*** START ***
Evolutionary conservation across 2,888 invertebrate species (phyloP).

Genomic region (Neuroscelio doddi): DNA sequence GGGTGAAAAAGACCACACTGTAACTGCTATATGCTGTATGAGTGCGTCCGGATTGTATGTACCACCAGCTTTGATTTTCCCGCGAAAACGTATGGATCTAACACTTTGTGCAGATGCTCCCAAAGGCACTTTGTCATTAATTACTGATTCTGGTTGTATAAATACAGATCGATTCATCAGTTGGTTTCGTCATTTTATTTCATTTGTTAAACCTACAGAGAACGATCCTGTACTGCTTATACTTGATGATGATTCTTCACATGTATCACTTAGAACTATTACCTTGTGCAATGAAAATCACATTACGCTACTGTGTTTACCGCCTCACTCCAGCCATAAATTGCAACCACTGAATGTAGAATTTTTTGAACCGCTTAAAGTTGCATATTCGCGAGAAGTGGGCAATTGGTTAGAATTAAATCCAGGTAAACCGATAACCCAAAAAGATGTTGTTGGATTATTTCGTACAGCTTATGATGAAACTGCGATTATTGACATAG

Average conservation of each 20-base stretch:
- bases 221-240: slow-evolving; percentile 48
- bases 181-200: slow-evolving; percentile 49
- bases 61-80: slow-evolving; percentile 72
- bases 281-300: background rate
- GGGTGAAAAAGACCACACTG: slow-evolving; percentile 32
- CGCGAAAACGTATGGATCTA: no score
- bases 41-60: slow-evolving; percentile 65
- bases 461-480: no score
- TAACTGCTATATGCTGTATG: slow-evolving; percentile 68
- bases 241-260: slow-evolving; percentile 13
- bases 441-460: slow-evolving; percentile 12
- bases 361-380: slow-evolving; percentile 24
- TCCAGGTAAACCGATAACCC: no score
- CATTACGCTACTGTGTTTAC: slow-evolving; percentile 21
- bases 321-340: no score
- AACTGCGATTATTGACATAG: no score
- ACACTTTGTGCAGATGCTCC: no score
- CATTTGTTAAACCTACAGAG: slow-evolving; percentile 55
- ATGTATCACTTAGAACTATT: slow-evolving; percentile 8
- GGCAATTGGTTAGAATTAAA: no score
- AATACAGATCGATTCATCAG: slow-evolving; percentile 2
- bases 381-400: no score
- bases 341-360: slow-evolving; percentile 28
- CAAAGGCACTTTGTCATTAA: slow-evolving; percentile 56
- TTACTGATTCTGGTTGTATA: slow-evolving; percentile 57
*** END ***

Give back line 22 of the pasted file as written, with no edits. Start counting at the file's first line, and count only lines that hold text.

- ATGTATCACTTAGAACTATT: slow-evolving; percentile 8